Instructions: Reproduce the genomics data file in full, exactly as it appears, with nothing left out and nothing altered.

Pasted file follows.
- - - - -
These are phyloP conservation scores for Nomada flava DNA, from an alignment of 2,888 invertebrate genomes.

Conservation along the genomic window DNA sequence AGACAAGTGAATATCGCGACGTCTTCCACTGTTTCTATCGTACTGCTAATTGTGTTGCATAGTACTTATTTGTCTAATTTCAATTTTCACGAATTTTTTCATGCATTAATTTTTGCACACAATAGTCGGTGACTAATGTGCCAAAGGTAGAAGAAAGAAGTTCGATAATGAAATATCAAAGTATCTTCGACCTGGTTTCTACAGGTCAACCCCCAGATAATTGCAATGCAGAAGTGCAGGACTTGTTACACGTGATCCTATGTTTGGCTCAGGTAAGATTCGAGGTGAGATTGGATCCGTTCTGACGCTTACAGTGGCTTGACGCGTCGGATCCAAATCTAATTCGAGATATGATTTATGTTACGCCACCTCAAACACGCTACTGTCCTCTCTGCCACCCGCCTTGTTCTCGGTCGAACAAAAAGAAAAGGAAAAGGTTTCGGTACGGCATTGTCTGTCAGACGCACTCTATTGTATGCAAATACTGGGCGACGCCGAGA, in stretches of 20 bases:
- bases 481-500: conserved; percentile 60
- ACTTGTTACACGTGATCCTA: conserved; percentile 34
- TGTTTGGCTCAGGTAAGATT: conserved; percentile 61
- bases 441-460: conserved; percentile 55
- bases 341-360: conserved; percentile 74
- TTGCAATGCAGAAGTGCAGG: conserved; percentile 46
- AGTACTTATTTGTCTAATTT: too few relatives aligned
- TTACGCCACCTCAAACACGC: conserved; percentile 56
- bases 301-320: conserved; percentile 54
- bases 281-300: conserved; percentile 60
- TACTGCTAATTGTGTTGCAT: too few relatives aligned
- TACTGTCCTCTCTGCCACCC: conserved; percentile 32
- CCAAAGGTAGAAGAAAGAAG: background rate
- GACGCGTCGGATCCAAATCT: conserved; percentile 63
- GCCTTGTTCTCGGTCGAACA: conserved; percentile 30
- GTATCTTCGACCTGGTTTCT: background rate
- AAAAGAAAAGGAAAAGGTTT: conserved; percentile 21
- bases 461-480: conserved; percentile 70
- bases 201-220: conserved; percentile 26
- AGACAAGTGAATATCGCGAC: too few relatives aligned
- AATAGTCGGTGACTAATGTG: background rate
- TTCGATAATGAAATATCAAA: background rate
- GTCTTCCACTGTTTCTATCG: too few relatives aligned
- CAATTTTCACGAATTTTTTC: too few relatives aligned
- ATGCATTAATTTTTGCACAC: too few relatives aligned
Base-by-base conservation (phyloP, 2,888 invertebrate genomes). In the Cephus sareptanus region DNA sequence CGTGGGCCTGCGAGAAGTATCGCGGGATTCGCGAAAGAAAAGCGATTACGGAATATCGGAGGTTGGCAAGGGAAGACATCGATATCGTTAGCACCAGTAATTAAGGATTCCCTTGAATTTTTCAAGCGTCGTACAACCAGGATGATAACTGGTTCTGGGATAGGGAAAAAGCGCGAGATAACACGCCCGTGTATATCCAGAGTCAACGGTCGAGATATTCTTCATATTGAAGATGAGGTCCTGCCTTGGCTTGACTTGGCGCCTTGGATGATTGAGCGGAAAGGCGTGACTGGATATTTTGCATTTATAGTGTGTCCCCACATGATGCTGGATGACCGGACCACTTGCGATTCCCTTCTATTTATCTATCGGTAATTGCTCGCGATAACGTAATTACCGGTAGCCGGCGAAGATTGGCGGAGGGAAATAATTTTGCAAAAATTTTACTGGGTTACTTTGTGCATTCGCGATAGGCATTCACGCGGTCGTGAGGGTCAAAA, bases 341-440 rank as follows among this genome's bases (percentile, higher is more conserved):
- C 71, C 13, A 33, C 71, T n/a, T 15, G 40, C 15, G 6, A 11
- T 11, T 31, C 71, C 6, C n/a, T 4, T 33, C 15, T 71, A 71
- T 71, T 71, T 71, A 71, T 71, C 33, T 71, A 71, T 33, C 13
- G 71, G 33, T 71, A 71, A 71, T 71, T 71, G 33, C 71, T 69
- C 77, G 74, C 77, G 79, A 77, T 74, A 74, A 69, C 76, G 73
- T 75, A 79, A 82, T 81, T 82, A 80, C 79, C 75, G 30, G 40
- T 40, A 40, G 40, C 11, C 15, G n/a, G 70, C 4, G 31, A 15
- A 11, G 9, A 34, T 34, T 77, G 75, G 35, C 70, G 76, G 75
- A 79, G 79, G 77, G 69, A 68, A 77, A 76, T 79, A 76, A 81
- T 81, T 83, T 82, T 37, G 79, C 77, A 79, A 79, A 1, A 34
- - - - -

These are phyloP conservation scores for Nomada flava DNA, from an alignment of 2,888 invertebrate genomes.

Conservation along the genomic window DNA sequence AGACAAGTGAATATCGCGACGTCTTCCACTGTTTCTATCGTACTGCTAATTGTGTTGCATAGTACTTATTTGTCTAATTTCAATTTTCACGAATTTTTTCATGCATTAATTTTTGCACACAATAGTCGGTGACTAATGTGCCAAAGGTAGAAGAAAGAAGTTCGATAATGAAATATCAAAGTATCTTCGACCTGGTTTCTACAGGTCAACCCCCAGATAATTGCAATGCAGAAGTGCAGGACTTGTTACACGTGATCCTATGTTTGGCTCAGGTAAGATTCGAGGTGAGATTGGATCCGTTCTGACGCTTACAGTGGCTTGACGCGTCGGATCCAAATCTAATTCGAGATATGATTTATGTTACGCCACCTCAAACACGCTACTGTCCTCTCTGCCACCCGCCTTGTTCTCGGTCGAACAAAAAGAAAAGGAAAAGGTTTCGGTACGGCATTGTCTGTCAGACGCACTCTATTGTATGCAAATACTGGGCGACGCCGAGA, in stretches of 20 bases:
- bases 481-500: conserved; percentile 60
- ACTTGTTACACGTGATCCTA: conserved; percentile 34
- TGTTTGGCTCAGGTAAGATT: conserved; percentile 61
- bases 441-460: conserved; percentile 55
- bases 341-360: conserved; percentile 74
- TTGCAATGCAGAAGTGCAGG: conserved; percentile 46
- AGTACTTATTTGTCTAATTT: too few relatives aligned
- TTACGCCACCTCAAACACGC: conserved; percentile 56
- bases 301-320: conserved; percentile 54
- bases 281-300: conserved; percentile 60
- TACTGCTAATTGTGTTGCAT: too few relatives aligned
- TACTGTCCTCTCTGCCACCC: conserved; percentile 32
- CCAAAGGTAGAAGAAAGAAG: background rate
- GACGCGTCGGATCCAAATCT: conserved; percentile 63
- GCCTTGTTCTCGGTCGAACA: conserved; percentile 30
- GTATCTTCGACCTGGTTTCT: background rate
- AAAAGAAAAGGAAAAGGTTT: conserved; percentile 21
- bases 461-480: conserved; percentile 70
- bases 201-220: conserved; percentile 26
- AGACAAGTGAATATCGCGAC: too few relatives aligned
- AATAGTCGGTGACTAATGTG: background rate
- TTCGATAATGAAATATCAAA: background rate
- GTCTTCCACTGTTTCTATCG: too few relatives aligned
- CAATTTTCACGAATTTTTTC: too few relatives aligned
- ATGCATTAATTTTTGCACAC: too few relatives aligned
Base-by-base conservation (phyloP, 2,888 invertebrate genomes). In the Cephus sareptanus region DNA sequence CGTGGGCCTGCGAGAAGTATCGCGGGATTCGCGAAAGAAAAGCGATTACGGAATATCGGAGGTTGGCAAGGGAAGACATCGATATCGTTAGCACCAGTAATTAAGGATTCCCTTGAATTTTTCAAGCGTCGTACAACCAGGATGATAACTGGTTCTGGGATAGGGAAAAAGCGCGAGATAACACGCCCGTGTATATCCAGAGTCAACGGTCGAGATATTCTTCATATTGAAGATGAGGTCCTGCCTTGGCTTGACTTGGCGCCTTGGATGATTGAGCGGAAAGGCGTGACTGGATATTTTGCATTTATAGTGTGTCCCCACATGATGCTGGATGACCGGACCACTTGCGATTCCCTTCTATTTATCTATCGGTAATTGCTCGCGATAACGTAATTACCGGTAGCCGGCGAAGATTGGCGGAGGGAAATAATTTTGCAAAAATTTTACTGGGTTACTTTGTGCATTCGCGATAGGCATTCACGCGGTCGTGAGGGTCAAAA, bases 341-440 rank as follows among this genome's bases (percentile, higher is more conserved):
- C 71, C 13, A 33, C 71, T n/a, T 15, G 40, C 15, G 6, A 11
- T 11, T 31, C 71, C 6, C n/a, T 4, T 33, C 15, T 71, A 71
- T 71, T 71, T 71, A 71, T 71, C 33, T 71, A 71, T 33, C 13
- G 71, G 33, T 71, A 71, A 71, T 71, T 71, G 33, C 71, T 69
- C 77, G 74, C 77, G 79, A 77, T 74, A 74, A 69, C 76, G 73
- T 75, A 79, A 82, T 81, T 82, A 80, C 79, C 75, G 30, G 40
- T 40, A 40, G 40, C 11, C 15, G n/a, G 70, C 4, G 31, A 15
- A 11, G 9, A 34, T 34, T 77, G 75, G 35, C 70, G 76, G 75
- A 79, G 79, G 77, G 69, A 68, A 77, A 76, T 79, A 76, A 81
- T 81, T 83, T 82, T 37, G 79, C 77, A 79, A 79, A 1, A 34